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3D Orthopedics

How technology is transforming orthopedics?

In the previous decade, humankind’s knowledge adopted in the 20th century led to astonishing new developments in almost all fields of science and our lives. We saw that, with help from advanced computer science, new diagnostic and therapeutic methods have surfaced in the medical field. Orthopaedics is a big player for the newly developed medical applications and high-tech biomaterials research. Advanced material design and tissue engineering research seem to be promising a great future for Orthopedics but we probably will not see mature applications before another twenty or so years. On the other hand, “patient-specific treatment” is another “modern marvel” approach to provide patients with a potentially better treatment option. Orthopedics is very strongly represented in the patient-specific applications. With the recent advances in medical imaging and 3D printing technology, we have already achieved many impossible before treatments. Currently, we can use 3D technology to produce patient-specific implants, prosthesis and surgical guides to provide our patients with patient-specific treatment. It has already helped thousands of patients globally by enabling impossible or too risky surgeries.

What is 3d printing technology? How does a 3d printer work?

The machine producing of an item layer by layer is also popularly called as “3D printing”. After making its premiere almost four decades ago in 1981, it only recently started to change everything we know. It has two main advantages over conventional modern methods. The main advantage which 3D printing brought to modern production is the capability of producing very high detail designs in a reasonable time for almost every production demand. Today almost any material we can imagine can be used to 3D print “final production quality” parts for countless different industrial fields. Although there are different methods for 3D printing what does not change between them is that the design is 3D printed in a sort of chamber by means of fusing or depositing very small bits of material to each other in a systematic layer by layer. For Orthopedics it comes very handy in a couple of ways. As I have mentioned, patient-specific implants and instruments designed to totally match the needs of a patient are produced by 3D printers in a very reasonable time. When compared to the conventional surgery, the new approach increases the precision of the procedure with the help of patient-specific instruments and performance with 3D printing of advanced biomaterials.

Which orthopedic diseases may be treated using 3d technology?

As I have mentioned afore 3D printing is quite well-known to Orthopedics. In fact, Orthopedics is one of the pioneering medical fields. We can already use patient-specific 3D printed joint and limb prosthesis, implants, and 3D printed patientspecific surgical instruments to enhance our treatments. Today, personalized 3D printed implants are available for knee and hip arthrosis patients with complex deformities and large bone defects. With the assistance of 3D printed patient-specific surgical instruments, it is possible to place these implants in the body with a never seen before precision which is believed to be one of the factors which affect the longevity of the implants. The 3D printing technology is also being successfully used for surgical correction of skeletal deformities in all parts of our body. Even the patients with elbow deformities which are generally seen related to a malunited or neglected humerus bone fracture can be corrected with 3D printed surgical guides. Previously, these surgeries were all very hard or were practically impossible due to increased surgical risk.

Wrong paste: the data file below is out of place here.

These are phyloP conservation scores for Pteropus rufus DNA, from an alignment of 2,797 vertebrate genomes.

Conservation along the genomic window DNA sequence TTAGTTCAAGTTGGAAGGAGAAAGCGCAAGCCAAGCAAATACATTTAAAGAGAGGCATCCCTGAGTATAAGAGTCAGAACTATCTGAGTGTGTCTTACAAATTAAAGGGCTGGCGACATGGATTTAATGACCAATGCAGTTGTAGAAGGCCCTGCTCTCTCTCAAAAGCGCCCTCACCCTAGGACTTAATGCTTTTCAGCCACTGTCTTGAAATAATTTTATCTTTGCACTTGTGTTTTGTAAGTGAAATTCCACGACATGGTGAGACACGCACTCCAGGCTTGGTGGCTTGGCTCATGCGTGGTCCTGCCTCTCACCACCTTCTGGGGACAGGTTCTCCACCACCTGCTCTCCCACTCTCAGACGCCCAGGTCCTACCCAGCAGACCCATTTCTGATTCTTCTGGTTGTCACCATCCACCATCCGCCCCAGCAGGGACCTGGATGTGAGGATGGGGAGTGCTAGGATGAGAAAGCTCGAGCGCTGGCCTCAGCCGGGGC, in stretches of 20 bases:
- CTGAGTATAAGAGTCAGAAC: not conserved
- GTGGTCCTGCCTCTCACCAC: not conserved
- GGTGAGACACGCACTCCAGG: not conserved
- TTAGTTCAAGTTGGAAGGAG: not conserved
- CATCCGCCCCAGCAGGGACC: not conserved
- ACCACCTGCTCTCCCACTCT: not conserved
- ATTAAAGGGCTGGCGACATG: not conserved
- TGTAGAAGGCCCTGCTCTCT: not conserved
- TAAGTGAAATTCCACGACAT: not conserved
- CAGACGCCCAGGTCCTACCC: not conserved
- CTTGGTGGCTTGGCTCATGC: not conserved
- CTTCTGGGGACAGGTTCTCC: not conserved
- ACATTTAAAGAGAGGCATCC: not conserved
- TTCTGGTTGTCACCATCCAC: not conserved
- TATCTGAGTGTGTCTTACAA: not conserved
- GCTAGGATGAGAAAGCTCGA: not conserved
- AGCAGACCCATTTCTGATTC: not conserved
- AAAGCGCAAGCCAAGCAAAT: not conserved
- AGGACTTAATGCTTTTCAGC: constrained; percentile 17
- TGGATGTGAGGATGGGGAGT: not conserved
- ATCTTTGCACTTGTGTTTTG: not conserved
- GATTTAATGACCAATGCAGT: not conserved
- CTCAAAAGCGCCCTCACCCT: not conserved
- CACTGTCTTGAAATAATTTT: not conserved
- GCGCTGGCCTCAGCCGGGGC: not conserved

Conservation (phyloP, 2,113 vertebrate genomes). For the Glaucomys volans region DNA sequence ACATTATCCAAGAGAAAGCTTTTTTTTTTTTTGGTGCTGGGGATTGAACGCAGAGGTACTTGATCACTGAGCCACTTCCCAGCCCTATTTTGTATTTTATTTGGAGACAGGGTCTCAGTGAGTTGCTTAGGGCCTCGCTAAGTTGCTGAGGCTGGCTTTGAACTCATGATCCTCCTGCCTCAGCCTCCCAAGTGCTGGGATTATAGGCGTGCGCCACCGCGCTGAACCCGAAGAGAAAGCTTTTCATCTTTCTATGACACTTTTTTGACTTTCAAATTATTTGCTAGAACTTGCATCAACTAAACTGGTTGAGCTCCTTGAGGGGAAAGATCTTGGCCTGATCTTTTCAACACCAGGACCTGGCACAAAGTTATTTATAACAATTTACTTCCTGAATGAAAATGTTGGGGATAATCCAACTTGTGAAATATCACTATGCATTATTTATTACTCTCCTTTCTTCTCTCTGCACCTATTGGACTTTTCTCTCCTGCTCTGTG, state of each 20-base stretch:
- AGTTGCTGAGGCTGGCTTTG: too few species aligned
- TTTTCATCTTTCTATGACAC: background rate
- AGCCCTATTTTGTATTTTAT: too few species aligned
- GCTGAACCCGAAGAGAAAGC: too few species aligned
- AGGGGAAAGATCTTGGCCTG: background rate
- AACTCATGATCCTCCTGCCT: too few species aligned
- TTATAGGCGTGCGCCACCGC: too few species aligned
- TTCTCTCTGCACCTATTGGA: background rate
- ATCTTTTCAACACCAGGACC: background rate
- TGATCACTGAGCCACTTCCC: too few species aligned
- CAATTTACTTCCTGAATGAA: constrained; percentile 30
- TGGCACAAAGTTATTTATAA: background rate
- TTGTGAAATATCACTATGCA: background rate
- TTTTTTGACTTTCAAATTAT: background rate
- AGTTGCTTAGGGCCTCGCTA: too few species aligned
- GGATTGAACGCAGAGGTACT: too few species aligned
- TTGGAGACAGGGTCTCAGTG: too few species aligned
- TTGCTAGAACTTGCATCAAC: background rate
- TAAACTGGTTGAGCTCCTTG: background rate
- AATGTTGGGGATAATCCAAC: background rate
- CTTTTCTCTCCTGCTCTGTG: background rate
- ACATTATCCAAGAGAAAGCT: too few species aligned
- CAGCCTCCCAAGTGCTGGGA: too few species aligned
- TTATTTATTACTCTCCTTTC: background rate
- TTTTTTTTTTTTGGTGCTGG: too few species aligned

What is a skeletal deformity?

A skeletal deformity is any abnormality of the bones and joints in our body. Many different conditions can contribute to a skeletal deformity. Genetic disorders which affect cellular function during embryogenic and childhood development and trauma are the two main problems which cause skeletal deformity. Regardless of the reason for the skeletal deformity, some deformities are treated by surgical intervention. Since the skeletal deformities are as a result of bones the surgery naturally necessitates cutting the bones to correct them. Conventional surgical methods for treating the skeletal deformities actually does not go beyond planning on two-dimensional x-ray films. Although an orthopedic surgeon would get x-ray assisted visual surgical guidance to make the bone cut the results generally tend to show extended variability and sometimes prove to be suboptimal.

What are the advantages of using 3D technology for the treatment of deformities?

By using 3D technology it has been much easier and safe for us to make deformity correction surgery and complex prosthesis surgeries. Since all the surgical planning for these procedures are done before the surgery during the computer design the surgeon can easily focus on quality related aspects of the surgery. It provides increased precision decreasing the risk for surgeons of all level of experience while enabling reduced surgical times and bleeding. In return, these all these attributes of 3D technology favor the outcome of the surgery.

What is the recovery process after deformity surgery? What do you recommend to patients in the postoperative period?

Although 3D technology has helped us and our patients for very hard deformity cases, no deformity surgery is without cutting any bone. As a result, these procedures do take some time before gaining function. Always good physical treatment after the surgery is mandatory to achieve good results. But depending on the medical condition the 3D technology is being used for it may even reduce to time to recovery.